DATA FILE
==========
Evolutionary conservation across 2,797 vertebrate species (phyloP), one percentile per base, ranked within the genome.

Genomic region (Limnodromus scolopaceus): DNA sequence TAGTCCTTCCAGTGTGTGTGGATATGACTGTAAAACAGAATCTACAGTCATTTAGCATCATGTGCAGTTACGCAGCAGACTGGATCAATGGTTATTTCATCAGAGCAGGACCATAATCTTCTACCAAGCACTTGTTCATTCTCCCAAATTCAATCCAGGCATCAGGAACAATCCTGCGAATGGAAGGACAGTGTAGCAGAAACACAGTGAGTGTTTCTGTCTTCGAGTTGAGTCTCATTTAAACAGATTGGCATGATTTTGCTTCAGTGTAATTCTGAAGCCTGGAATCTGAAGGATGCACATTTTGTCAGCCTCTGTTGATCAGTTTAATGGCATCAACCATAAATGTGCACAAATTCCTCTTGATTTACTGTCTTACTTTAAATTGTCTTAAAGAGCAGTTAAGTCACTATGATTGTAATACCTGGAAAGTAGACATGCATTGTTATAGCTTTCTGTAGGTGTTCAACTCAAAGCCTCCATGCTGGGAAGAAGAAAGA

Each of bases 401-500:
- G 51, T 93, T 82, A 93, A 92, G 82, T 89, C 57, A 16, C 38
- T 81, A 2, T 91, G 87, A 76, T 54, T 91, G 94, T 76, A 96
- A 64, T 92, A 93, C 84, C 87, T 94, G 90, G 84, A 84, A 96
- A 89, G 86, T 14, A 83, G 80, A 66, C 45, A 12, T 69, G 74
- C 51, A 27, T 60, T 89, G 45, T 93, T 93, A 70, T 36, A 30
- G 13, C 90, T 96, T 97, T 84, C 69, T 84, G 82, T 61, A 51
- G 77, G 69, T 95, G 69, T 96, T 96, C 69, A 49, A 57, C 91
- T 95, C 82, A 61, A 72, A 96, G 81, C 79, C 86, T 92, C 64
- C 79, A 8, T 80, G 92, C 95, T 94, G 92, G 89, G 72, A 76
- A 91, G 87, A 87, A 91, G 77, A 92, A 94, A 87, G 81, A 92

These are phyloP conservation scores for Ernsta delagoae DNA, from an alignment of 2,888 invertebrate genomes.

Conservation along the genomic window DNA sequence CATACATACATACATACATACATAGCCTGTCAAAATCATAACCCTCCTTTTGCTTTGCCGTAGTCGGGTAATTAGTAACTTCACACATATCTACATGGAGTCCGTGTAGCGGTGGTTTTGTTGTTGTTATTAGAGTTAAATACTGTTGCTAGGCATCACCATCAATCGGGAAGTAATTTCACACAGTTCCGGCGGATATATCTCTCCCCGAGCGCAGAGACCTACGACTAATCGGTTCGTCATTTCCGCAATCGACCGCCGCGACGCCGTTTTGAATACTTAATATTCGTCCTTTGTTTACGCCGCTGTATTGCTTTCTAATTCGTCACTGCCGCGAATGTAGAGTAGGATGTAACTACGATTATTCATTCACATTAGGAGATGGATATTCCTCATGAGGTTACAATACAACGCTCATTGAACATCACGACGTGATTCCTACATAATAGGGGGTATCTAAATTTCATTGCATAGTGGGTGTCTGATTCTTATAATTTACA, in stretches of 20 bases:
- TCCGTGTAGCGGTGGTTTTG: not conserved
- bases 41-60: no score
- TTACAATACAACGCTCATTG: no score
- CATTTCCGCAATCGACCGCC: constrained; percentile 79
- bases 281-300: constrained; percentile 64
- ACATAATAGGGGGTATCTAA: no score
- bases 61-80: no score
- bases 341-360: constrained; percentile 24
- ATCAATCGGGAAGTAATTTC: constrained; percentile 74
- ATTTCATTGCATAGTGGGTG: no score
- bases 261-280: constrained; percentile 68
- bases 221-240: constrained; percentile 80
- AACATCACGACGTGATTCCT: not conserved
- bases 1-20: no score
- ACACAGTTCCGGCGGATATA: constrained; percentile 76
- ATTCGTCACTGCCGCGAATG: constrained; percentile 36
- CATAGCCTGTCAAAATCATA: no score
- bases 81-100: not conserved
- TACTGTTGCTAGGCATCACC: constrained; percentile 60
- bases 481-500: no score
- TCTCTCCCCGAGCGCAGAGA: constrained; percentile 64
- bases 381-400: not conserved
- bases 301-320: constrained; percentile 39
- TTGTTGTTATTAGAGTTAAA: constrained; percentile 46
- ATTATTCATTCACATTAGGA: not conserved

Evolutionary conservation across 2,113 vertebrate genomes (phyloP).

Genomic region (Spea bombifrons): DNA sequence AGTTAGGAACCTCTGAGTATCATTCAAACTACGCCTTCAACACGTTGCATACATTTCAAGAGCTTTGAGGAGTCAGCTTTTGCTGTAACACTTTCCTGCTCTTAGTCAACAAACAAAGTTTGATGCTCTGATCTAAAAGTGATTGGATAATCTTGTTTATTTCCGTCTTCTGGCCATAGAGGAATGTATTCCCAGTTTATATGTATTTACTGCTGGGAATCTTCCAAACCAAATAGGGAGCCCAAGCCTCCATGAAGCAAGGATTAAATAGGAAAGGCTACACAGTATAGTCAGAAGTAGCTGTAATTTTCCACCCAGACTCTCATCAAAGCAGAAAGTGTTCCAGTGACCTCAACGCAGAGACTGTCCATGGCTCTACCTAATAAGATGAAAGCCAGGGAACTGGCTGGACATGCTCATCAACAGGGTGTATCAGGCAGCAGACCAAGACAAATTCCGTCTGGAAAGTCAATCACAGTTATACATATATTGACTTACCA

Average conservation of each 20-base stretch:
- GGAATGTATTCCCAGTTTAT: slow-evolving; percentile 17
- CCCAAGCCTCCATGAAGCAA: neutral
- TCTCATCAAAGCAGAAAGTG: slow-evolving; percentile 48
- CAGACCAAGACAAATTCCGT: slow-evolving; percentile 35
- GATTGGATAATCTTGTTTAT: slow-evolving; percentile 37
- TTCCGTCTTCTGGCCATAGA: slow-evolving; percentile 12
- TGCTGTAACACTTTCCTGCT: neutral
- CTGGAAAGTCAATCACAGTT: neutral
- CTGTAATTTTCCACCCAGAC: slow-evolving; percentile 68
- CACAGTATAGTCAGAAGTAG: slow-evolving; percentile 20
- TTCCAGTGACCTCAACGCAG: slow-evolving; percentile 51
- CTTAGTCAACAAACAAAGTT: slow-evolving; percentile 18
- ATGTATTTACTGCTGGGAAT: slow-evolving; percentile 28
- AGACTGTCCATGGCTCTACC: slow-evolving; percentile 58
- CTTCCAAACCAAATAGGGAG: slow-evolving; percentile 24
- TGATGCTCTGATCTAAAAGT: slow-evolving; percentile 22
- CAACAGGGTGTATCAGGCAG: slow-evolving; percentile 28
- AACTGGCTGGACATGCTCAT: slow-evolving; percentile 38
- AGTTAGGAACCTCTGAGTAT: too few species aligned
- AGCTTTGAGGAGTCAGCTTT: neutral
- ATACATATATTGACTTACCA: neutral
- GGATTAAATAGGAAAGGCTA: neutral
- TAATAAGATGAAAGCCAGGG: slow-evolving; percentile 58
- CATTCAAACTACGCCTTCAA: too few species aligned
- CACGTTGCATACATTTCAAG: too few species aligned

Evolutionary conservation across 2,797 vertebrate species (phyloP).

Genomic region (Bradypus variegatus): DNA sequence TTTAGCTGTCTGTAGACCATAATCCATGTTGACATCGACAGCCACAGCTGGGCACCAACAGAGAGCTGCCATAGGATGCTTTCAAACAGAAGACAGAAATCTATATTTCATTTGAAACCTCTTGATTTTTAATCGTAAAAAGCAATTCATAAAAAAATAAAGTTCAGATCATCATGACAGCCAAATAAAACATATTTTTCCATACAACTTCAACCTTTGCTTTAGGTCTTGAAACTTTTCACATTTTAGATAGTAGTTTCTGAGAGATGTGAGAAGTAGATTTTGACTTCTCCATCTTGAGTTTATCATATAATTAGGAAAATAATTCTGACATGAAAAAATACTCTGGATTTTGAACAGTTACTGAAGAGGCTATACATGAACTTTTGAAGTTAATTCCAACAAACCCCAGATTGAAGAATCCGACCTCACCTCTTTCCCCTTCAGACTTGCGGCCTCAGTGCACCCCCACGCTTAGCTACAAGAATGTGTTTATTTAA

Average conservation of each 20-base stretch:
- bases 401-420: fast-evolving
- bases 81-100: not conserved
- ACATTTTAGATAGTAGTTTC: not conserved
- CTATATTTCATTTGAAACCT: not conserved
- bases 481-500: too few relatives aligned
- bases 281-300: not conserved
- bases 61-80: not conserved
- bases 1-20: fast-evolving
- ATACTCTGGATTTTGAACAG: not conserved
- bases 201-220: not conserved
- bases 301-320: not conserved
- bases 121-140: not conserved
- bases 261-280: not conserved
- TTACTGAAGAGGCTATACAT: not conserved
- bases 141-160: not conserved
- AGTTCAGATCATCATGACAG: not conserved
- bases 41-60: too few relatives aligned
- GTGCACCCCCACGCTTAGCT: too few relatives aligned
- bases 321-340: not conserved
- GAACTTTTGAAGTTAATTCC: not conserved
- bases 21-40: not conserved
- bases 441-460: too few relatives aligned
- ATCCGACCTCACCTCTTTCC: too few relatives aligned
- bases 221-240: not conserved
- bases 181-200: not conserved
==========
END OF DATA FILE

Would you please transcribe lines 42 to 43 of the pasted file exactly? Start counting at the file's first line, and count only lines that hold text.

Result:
Genomic region (Spea bombifrons): DNA sequence AGTTAGGAACCTCTGAGTATCATTCAAACTACGCCTTCAACACGTTGCATACATTTCAAGAGCTTTGAGGAGTCAGCTTTTGCTGTAACACTTTCCTGCTCTTAGTCAACAAACAAAGTTTGATGCTCTGATCTAAAAGTGATTGGATAATCTTGTTTATTTCCGTCTTCTGGCCATAGAGGAATGTATTCCCAGTTTATATGTATTTACTGCTGGGAATCTTCCAAACCAAATAGGGAGCCCAAGCCTCCATGAAGCAAGGATTAAATAGGAAAGGCTACACAGTATAGTCAGAAGTAGCTGTAATTTTCCACCCAGACTCTCATCAAAGCAGAAAGTGTTCCAGTGACCTCAACGCAGAGACTGTCCATGGCTCTACCTAATAAGATGAAAGCCAGGGAACTGGCTGGACATGCTCATCAACAGGGTGTATCAGGCAGCAGACCAAGACAAATTCCGTCTGGAAAGTCAATCACAGTTATACATATATTGACTTACCA

Average conservation of each 20-base stretch: